“Upgrading the status of translators, the prize upgrades the status of multilingualism. It also upgrades the status of translations. No longer merely derivations or adaptations of original works, translated editions will be assessed as works in their own right.”—Rebecca Walkowitz on the new Man Booker Prize for Translated Fiction
The following post is by Rebecca Walkowitz, author of Born Translated: The Contemporary Novel in an Age of World Literature
Earlier this month, the organizers of the Man Booker International Prize announced that they are scrapping the old prize, recognizing the career of a single novelist working in any language, and launching a new prize for a single novel translated into English. So, next year, we’ll have the Man Booker Prize, which celebrates the best novel published in English and also written in English. And we’ll have the Man Booker International Prize, which celebrates the best novel published in English translated from another language. What are the consequences of this change?
The new International Prize is likely to increase the visibility of translated books. All but two of the past International Prize winners have been English-language novelists. That group is no longer eligible, so the Man Booker’s enormous publicity machine will be focused at least half the time on writers who work in other languages. Greater publicity for translated books, it is hoped, will lead to a greater number of readers for those books. Not simply celebrating excellent translations, the Man Booker organizers want to increase the number of foreign-language works contracted by UK publishers.
To be sure, the new Prize is a boon for “foreign” writers, by which they mean writers who use languages other than English. But the organizers also have local readers and local publishing houses in mind. They want English-language readers to have more translations to choose from because they believe that reading books from other languages will help British citizens compete with their more worldly European neighbors. In this sense, the new International Prize, for all its cosmopolitanism, also has nationalist motives: the education of English-only readers. Of course, it may be that reading novels in translation will lead some people to learn additional languages and to think about English as one language among many.
In my view, the new Prize is likely encourage that kind of thinking not because it rewards foreign books but because it rewards translators of foreign books. The prize money (£50,000) will be split evenly between authors and translators, who will share credit for the production of the translated work. Upgrading the status of translators, the prize upgrades the status of multilingualism. It also upgrades the status of translations. No longer merely derivations or adaptations of original works, translated editions will be assessed as works in their own right. Readers will be asked to notice (instead of forget) that the work they are reading was brought from another language.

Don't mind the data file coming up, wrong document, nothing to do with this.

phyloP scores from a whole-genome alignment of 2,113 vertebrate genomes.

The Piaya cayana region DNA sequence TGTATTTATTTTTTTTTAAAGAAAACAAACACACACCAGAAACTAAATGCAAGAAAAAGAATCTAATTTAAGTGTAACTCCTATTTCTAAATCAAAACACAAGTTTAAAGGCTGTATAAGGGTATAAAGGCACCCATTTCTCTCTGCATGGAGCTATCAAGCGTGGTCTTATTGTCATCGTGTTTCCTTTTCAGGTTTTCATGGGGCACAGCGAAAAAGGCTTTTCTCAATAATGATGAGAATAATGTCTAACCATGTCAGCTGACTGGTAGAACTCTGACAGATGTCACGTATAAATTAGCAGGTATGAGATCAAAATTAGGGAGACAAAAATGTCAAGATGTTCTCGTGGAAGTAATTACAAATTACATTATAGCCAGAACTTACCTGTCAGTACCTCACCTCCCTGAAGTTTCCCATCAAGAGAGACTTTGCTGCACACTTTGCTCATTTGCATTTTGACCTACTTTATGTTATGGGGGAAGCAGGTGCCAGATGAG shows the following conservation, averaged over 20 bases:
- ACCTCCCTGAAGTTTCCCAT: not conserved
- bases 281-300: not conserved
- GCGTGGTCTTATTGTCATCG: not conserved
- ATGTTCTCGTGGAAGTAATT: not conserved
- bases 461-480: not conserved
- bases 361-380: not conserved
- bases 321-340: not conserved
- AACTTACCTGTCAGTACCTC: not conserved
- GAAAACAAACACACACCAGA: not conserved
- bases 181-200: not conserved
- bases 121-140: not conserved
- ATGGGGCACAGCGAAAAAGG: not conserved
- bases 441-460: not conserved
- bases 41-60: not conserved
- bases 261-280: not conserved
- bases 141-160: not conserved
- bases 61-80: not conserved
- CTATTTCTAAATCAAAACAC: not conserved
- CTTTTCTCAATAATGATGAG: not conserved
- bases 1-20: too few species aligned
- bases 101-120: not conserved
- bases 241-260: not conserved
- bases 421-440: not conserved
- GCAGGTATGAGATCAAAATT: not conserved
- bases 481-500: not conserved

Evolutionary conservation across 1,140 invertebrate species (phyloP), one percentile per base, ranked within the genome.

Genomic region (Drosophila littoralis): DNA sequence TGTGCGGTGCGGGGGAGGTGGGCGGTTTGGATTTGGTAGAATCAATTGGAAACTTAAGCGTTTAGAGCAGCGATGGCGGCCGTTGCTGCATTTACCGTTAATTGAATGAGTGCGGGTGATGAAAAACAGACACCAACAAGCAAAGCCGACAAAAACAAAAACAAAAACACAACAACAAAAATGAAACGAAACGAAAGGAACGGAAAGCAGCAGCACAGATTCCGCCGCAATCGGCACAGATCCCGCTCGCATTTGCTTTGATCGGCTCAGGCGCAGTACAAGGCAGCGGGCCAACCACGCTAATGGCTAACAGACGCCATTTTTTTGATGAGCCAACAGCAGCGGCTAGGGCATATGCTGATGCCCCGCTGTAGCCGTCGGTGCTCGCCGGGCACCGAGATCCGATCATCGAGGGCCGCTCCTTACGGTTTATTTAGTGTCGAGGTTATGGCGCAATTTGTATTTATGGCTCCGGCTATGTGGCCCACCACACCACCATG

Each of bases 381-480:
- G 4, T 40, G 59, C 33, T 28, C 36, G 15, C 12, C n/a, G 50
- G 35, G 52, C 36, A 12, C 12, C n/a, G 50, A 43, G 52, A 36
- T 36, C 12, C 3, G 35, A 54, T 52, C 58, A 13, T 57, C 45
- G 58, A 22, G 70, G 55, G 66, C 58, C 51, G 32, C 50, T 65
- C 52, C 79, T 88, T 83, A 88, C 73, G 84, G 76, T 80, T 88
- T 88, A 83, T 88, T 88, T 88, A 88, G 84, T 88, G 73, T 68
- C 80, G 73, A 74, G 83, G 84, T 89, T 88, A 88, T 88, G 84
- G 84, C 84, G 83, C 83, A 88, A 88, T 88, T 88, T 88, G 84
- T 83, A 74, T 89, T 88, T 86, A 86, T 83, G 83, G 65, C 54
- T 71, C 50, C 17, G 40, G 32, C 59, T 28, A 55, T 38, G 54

Why would we want to recognize translations as literary works? For one thing, it allows us to consider that literary histories are multilingual histories and that a literary work can belong to more than one literary culture, sometimes at the same moment and sometimes at different moments. Histories of Anglophone literature should include works that are also part of other histories. The English novel has its source in many languages and has been adapted, translated, and incorporated into many additional languages. For this reason, many novelists and indeed some translators have sought to reject the distinction between translating and writing. We might think here of the various scales of multilingualism that operate in Junot Díaz’s fiction or of the English-to-English translation dramatized in Jamaica Kincaid’s work.
Keeping translations separate from originals, the Man Booker suggests that there are two kinds of English-language novels. There are the ones that begin in English. And then there are the ones that begin in another language and then move to English. Ontologically, this is not a meaningful distinction, as at least one other commentator has noted. Put another way, for the reader, there is no necessary difference between a translation into English and an original work in English. Both are made up of English words. Once they encounter Anglophone audiences, they do not lose their place in other literary cultures, but they become part of Anglophone literary culture as well.
A final question: from the perspective of production, what is “international” about a work produced in a language other than English? W.G. Sebald’s books were written in German while he was living in the UK. He may have been a foreign writer in some ways, having been born and raised in Germany, but surely he was a national writer, too. And this is true for many multilingual writers throughout the world, some of whom are migrants and some of whom have always used multiple languages in the same place. Distinguishing translations from originals, the Man Booker suggests that there is something “foreign” or “international” about a book that was written in a language other than English. If we are going to challenge the dominance of English, we have to begin by cultivating multilingualism at home and by learning about the multilingualism that operates within what appears to be monolingual fiction. That means learning more languages. It also means learning that translators play a role not only in novels that enter English but also in novels that leave English. Because they are written for translation as well as alongside translation, contemporary Anglophone fiction is international from the start. Reading books in translation can help us remember that.